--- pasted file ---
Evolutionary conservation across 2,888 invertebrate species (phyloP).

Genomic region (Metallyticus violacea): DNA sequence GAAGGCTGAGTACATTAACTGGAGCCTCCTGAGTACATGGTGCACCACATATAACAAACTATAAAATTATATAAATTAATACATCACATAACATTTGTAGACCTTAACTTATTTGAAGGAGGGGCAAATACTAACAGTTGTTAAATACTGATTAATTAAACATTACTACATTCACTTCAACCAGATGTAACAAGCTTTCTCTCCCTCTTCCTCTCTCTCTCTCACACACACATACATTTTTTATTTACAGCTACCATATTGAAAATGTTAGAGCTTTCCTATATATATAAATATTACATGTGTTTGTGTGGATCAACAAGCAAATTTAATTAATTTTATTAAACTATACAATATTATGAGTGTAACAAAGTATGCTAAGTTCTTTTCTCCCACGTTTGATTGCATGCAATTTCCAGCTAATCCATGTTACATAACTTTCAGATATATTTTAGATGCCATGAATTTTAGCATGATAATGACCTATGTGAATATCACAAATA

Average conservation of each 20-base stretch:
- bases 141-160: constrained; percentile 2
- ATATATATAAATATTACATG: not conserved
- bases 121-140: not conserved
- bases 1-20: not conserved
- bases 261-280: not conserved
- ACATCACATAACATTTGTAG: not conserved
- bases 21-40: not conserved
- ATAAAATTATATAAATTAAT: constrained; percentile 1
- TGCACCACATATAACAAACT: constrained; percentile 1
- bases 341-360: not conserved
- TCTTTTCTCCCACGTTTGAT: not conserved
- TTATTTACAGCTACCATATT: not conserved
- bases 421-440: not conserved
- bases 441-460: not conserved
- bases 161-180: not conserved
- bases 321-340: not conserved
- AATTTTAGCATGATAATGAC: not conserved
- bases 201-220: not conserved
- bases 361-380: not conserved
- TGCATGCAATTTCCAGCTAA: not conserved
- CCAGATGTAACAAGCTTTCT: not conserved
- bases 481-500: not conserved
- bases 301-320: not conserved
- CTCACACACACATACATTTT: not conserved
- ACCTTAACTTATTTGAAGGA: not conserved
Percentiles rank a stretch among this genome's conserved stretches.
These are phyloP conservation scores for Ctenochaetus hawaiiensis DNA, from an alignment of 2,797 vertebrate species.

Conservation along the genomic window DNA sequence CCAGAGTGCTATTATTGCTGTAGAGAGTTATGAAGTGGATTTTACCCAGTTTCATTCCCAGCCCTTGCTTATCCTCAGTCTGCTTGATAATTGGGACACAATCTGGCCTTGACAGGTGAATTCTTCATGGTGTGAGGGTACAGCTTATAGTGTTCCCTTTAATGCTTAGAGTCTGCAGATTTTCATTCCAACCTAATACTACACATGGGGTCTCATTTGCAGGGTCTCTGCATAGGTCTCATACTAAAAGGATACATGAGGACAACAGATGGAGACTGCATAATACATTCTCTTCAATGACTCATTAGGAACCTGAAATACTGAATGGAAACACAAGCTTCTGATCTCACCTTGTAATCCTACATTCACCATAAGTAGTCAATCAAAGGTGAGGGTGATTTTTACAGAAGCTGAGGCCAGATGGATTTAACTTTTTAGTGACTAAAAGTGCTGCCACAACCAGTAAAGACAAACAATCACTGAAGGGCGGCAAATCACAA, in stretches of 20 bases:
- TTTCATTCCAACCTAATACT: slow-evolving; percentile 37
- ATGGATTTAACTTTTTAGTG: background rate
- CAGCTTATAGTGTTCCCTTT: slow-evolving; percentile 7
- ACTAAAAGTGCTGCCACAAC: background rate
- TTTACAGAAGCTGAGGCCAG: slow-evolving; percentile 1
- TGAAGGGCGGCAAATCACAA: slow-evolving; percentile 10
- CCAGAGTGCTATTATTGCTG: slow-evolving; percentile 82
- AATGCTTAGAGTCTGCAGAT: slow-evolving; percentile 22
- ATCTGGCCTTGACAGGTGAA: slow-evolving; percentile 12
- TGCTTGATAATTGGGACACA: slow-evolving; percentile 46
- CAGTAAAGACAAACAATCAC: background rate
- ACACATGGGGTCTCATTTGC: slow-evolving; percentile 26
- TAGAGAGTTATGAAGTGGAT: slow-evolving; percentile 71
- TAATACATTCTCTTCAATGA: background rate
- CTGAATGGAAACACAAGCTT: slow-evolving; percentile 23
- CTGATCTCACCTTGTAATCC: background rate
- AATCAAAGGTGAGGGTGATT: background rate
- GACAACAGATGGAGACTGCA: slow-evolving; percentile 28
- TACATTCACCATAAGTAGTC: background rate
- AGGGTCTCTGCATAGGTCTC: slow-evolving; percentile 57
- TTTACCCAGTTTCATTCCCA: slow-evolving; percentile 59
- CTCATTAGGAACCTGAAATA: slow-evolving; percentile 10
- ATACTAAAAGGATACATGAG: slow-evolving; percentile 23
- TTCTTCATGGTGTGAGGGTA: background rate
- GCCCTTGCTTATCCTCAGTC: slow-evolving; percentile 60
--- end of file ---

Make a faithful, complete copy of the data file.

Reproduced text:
Evolutionary conservation across 2,888 invertebrate species (phyloP).

Genomic region (Metallyticus violacea): DNA sequence GAAGGCTGAGTACATTAACTGGAGCCTCCTGAGTACATGGTGCACCACATATAACAAACTATAAAATTATATAAATTAATACATCACATAACATTTGTAGACCTTAACTTATTTGAAGGAGGGGCAAATACTAACAGTTGTTAAATACTGATTAATTAAACATTACTACATTCACTTCAACCAGATGTAACAAGCTTTCTCTCCCTCTTCCTCTCTCTCTCTCACACACACATACATTTTTTATTTACAGCTACCATATTGAAAATGTTAGAGCTTTCCTATATATATAAATATTACATGTGTTTGTGTGGATCAACAAGCAAATTTAATTAATTTTATTAAACTATACAATATTATGAGTGTAACAAAGTATGCTAAGTTCTTTTCTCCCACGTTTGATTGCATGCAATTTCCAGCTAATCCATGTTACATAACTTTCAGATATATTTTAGATGCCATGAATTTTAGCATGATAATGACCTATGTGAATATCACAAATA

Average conservation of each 20-base stretch:
- bases 141-160: constrained; percentile 2
- ATATATATAAATATTACATG: not conserved
- bases 121-140: not conserved
- bases 1-20: not conserved
- bases 261-280: not conserved
- ACATCACATAACATTTGTAG: not conserved
- bases 21-40: not conserved
- ATAAAATTATATAAATTAAT: constrained; percentile 1
- TGCACCACATATAACAAACT: constrained; percentile 1
- bases 341-360: not conserved
- TCTTTTCTCCCACGTTTGAT: not conserved
- TTATTTACAGCTACCATATT: not conserved
- bases 421-440: not conserved
- bases 441-460: not conserved
- bases 161-180: not conserved
- bases 321-340: not conserved
- AATTTTAGCATGATAATGAC: not conserved
- bases 201-220: not conserved
- bases 361-380: not conserved
- TGCATGCAATTTCCAGCTAA: not conserved
- CCAGATGTAACAAGCTTTCT: not conserved
- bases 481-500: not conserved
- bases 301-320: not conserved
- CTCACACACACATACATTTT: not conserved
- ACCTTAACTTATTTGAAGGA: not conserved
Percentiles rank a stretch among this genome's conserved stretches.
These are phyloP conservation scores for Ctenochaetus hawaiiensis DNA, from an alignment of 2,797 vertebrate species.

Conservation along the genomic window DNA sequence CCAGAGTGCTATTATTGCTGTAGAGAGTTATGAAGTGGATTTTACCCAGTTTCATTCCCAGCCCTTGCTTATCCTCAGTCTGCTTGATAATTGGGACACAATCTGGCCTTGACAGGTGAATTCTTCATGGTGTGAGGGTACAGCTTATAGTGTTCCCTTTAATGCTTAGAGTCTGCAGATTTTCATTCCAACCTAATACTACACATGGGGTCTCATTTGCAGGGTCTCTGCATAGGTCTCATACTAAAAGGATACATGAGGACAACAGATGGAGACTGCATAATACATTCTCTTCAATGACTCATTAGGAACCTGAAATACTGAATGGAAACACAAGCTTCTGATCTCACCTTGTAATCCTACATTCACCATAAGTAGTCAATCAAAGGTGAGGGTGATTTTTACAGAAGCTGAGGCCAGATGGATTTAACTTTTTAGTGACTAAAAGTGCTGCCACAACCAGTAAAGACAAACAATCACTGAAGGGCGGCAAATCACAA, in stretches of 20 bases:
- TTTCATTCCAACCTAATACT: slow-evolving; percentile 37
- ATGGATTTAACTTTTTAGTG: background rate
- CAGCTTATAGTGTTCCCTTT: slow-evolving; percentile 7
- ACTAAAAGTGCTGCCACAAC: background rate
- TTTACAGAAGCTGAGGCCAG: slow-evolving; percentile 1
- TGAAGGGCGGCAAATCACAA: slow-evolving; percentile 10
- CCAGAGTGCTATTATTGCTG: slow-evolving; percentile 82
- AATGCTTAGAGTCTGCAGAT: slow-evolving; percentile 22
- ATCTGGCCTTGACAGGTGAA: slow-evolving; percentile 12
- TGCTTGATAATTGGGACACA: slow-evolving; percentile 46
- CAGTAAAGACAAACAATCAC: background rate
- ACACATGGGGTCTCATTTGC: slow-evolving; percentile 26
- TAGAGAGTTATGAAGTGGAT: slow-evolving; percentile 71
- TAATACATTCTCTTCAATGA: background rate
- CTGAATGGAAACACAAGCTT: slow-evolving; percentile 23
- CTGATCTCACCTTGTAATCC: background rate
- AATCAAAGGTGAGGGTGATT: background rate
- GACAACAGATGGAGACTGCA: slow-evolving; percentile 28
- TACATTCACCATAAGTAGTC: background rate
- AGGGTCTCTGCATAGGTCTC: slow-evolving; percentile 57
- TTTACCCAGTTTCATTCCCA: slow-evolving; percentile 59
- CTCATTAGGAACCTGAAATA: slow-evolving; percentile 10
- ATACTAAAAGGATACATGAG: slow-evolving; percentile 23
- TTCTTCATGGTGTGAGGGTA: background rate
- GCCCTTGCTTATCCTCAGTC: slow-evolving; percentile 60